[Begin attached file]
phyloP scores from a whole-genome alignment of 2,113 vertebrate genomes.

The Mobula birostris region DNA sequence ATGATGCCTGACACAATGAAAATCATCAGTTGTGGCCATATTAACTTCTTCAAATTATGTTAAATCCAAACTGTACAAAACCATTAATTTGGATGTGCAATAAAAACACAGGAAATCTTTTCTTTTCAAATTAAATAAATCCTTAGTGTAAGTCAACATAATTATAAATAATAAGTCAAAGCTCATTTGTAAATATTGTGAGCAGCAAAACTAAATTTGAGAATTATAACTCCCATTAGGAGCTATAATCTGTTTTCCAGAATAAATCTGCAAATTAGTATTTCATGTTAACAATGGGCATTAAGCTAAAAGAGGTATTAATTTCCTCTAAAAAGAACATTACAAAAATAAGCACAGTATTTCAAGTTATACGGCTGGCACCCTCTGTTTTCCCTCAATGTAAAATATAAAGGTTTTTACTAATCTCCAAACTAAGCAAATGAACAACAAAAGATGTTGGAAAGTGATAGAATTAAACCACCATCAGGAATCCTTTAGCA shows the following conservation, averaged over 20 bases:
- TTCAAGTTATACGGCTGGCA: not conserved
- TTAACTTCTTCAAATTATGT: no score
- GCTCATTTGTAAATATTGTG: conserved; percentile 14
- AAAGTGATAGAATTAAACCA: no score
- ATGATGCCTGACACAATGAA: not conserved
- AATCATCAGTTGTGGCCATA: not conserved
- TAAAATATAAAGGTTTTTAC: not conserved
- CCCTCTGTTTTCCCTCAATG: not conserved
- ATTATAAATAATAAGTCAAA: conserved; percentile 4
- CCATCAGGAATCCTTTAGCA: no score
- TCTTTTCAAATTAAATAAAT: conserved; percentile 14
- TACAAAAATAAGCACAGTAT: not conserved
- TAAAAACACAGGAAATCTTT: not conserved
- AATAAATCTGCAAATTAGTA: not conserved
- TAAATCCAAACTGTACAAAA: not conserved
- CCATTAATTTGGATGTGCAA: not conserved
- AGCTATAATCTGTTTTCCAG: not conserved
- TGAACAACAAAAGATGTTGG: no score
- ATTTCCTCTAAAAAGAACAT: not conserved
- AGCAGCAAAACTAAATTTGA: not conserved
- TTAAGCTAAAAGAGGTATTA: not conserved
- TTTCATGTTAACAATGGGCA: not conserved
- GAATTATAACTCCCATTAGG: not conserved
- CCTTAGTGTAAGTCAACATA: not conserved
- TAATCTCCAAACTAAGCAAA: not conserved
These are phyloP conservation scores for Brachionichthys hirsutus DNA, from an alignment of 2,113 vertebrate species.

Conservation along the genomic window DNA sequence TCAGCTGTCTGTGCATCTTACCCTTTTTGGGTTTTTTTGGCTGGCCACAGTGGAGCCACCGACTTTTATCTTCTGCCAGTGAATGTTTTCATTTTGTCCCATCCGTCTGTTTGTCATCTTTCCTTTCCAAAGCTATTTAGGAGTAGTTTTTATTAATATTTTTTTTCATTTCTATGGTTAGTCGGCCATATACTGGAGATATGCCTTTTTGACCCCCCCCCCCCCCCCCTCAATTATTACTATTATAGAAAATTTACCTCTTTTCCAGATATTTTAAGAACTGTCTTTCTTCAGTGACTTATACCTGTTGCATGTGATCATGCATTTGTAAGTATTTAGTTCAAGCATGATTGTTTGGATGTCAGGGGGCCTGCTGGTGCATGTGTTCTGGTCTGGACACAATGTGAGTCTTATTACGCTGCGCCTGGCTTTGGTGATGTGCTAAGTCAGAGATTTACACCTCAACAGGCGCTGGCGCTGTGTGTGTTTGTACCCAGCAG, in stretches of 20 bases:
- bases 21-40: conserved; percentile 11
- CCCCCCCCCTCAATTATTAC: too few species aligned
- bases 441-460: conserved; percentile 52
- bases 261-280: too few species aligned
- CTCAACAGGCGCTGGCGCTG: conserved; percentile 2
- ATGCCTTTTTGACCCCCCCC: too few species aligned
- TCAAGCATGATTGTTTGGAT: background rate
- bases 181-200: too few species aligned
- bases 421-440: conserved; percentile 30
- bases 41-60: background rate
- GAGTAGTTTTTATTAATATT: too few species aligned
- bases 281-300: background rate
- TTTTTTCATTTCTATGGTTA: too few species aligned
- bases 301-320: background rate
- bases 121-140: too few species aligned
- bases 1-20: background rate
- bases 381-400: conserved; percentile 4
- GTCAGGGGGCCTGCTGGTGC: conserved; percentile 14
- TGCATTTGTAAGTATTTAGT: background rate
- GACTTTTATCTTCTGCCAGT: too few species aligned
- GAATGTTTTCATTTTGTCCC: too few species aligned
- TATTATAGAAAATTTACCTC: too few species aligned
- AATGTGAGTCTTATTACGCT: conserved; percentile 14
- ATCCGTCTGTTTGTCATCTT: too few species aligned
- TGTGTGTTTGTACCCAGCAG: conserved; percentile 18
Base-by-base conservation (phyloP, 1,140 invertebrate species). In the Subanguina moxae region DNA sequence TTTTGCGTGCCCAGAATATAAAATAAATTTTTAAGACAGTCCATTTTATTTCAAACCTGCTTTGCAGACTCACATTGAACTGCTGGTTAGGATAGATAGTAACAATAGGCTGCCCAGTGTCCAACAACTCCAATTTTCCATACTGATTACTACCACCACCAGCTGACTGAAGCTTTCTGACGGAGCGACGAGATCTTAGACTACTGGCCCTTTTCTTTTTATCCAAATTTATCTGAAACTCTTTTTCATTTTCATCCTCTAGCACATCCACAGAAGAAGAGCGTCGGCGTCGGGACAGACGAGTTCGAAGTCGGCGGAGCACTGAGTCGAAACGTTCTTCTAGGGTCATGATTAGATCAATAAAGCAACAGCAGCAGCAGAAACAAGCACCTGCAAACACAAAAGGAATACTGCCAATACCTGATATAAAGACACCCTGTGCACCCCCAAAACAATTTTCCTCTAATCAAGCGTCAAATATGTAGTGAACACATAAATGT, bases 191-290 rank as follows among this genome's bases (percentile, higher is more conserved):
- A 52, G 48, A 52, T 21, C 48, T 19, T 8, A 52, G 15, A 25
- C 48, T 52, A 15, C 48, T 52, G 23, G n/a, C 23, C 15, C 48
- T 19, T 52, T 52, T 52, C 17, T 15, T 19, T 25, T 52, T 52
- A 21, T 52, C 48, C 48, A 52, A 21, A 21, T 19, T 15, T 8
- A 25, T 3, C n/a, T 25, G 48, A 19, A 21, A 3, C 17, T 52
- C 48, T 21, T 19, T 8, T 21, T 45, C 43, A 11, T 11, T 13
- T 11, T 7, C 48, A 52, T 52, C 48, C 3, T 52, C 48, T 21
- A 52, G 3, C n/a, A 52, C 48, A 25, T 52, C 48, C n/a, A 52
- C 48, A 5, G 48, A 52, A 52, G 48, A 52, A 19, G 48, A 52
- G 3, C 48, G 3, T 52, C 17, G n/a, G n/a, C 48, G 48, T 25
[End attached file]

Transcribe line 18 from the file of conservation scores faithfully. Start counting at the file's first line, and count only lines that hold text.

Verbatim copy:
- CCATTAATTTGGATGTGCAA: not conserved